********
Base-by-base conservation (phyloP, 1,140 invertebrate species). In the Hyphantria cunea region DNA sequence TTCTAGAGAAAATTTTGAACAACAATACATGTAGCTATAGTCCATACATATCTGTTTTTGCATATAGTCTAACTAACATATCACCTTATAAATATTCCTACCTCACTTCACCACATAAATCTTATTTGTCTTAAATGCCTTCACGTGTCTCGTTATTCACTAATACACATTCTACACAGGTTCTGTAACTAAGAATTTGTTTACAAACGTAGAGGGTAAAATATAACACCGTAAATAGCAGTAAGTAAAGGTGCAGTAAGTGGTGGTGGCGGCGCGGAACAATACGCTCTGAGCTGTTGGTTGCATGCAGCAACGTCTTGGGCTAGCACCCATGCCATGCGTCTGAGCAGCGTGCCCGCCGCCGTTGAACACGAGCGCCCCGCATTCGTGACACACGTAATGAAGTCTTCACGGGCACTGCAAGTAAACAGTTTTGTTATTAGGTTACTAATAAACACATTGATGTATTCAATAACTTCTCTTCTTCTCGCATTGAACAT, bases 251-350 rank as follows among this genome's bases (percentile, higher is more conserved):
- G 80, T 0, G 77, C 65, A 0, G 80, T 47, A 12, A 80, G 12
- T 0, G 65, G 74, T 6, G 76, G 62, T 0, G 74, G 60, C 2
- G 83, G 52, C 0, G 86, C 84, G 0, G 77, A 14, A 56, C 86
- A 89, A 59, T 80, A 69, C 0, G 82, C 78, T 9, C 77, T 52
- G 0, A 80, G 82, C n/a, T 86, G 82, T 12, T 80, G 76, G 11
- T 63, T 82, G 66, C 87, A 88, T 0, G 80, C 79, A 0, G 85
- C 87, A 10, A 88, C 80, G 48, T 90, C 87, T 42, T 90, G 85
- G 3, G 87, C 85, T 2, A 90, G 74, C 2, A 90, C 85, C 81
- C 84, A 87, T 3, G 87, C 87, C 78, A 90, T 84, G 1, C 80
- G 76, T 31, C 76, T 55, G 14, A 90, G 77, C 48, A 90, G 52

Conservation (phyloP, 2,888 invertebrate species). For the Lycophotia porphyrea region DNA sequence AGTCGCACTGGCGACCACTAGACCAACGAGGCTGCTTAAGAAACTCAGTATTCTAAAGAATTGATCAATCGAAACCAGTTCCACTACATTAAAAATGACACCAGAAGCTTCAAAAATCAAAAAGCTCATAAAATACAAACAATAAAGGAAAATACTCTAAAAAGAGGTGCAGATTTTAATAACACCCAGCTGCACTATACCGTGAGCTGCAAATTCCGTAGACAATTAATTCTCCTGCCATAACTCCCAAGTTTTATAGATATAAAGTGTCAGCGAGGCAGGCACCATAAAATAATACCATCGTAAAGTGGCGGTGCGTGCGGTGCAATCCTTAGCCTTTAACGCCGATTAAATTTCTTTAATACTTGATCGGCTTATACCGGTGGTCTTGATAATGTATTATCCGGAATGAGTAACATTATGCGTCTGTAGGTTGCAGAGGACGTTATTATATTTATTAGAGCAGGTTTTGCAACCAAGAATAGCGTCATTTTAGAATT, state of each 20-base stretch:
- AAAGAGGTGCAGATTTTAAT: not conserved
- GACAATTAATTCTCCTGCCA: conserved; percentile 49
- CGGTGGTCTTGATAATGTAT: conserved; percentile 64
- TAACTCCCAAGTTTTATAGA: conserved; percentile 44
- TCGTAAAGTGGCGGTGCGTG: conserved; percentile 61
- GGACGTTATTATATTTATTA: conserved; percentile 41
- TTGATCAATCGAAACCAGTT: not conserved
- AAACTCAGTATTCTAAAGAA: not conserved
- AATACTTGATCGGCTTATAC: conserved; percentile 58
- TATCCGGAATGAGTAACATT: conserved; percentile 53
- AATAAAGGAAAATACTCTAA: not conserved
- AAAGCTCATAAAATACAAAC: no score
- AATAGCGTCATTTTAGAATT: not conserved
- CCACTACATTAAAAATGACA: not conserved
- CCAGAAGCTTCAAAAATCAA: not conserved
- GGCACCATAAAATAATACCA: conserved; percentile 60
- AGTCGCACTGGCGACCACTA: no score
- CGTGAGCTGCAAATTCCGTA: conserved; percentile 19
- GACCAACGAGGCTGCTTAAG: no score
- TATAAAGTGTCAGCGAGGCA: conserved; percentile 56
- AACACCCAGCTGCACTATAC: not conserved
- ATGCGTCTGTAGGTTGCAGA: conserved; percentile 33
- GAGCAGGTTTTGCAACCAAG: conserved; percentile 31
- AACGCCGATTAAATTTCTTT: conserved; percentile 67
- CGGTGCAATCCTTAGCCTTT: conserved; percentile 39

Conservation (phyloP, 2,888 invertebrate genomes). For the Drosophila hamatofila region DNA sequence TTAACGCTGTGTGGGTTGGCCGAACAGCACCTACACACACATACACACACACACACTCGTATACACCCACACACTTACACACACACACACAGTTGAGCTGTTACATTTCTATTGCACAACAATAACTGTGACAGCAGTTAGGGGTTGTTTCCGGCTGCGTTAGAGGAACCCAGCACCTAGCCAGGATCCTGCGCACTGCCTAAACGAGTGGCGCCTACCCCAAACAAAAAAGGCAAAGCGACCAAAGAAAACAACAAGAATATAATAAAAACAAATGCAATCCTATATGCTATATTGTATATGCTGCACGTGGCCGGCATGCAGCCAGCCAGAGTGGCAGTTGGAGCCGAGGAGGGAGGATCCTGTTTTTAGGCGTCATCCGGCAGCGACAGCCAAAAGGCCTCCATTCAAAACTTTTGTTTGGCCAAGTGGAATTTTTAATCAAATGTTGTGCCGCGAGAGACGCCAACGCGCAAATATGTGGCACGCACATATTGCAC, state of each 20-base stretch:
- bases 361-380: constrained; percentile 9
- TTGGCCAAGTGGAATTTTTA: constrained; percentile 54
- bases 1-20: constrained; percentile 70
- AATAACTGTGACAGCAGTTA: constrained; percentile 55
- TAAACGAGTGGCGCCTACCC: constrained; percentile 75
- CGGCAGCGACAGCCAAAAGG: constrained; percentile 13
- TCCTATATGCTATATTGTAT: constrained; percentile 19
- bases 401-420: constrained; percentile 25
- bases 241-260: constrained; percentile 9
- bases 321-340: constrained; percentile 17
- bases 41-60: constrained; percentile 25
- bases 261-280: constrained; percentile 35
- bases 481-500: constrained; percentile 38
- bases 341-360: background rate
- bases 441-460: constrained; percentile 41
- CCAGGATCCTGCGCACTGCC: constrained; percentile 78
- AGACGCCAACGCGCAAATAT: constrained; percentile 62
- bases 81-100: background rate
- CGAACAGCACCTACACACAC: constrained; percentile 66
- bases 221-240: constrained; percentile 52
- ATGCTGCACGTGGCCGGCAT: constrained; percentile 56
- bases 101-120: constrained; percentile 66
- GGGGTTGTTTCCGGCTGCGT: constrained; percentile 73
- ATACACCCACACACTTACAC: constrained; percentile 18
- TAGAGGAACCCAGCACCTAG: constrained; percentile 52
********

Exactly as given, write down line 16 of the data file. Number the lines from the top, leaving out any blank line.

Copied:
- TAACTCCCAAGTTTTATAGA: conserved; percentile 44